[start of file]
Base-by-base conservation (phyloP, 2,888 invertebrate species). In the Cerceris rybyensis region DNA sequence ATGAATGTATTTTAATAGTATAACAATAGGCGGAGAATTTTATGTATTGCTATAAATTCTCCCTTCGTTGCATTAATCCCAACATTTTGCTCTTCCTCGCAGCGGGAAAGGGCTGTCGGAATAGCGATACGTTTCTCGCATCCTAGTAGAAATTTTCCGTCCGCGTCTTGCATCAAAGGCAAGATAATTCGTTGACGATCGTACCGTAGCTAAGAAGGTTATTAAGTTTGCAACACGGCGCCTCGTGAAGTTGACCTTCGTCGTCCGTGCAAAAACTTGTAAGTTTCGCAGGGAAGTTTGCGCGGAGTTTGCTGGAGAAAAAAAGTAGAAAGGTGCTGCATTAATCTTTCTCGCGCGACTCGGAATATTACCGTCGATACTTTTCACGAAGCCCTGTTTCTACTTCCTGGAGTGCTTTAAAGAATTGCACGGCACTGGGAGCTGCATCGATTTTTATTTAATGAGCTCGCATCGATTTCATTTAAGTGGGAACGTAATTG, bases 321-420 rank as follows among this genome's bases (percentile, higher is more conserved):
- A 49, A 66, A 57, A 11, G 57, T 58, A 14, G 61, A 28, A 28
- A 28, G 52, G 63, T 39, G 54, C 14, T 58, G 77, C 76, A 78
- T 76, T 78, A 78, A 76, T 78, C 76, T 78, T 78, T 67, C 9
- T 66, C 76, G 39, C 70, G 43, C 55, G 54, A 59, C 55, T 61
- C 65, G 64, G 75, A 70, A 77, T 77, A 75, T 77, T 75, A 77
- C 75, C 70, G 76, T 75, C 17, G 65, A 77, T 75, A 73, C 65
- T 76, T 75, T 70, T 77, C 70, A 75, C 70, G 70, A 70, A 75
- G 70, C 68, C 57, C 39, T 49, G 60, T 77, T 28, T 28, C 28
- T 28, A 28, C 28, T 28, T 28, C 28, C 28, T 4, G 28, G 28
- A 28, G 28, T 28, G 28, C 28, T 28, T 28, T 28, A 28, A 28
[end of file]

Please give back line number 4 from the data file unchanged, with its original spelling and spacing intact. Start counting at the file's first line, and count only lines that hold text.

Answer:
- T 76, T 78, A 78, A 76, T 78, C 76, T 78, T 78, T 67, C 9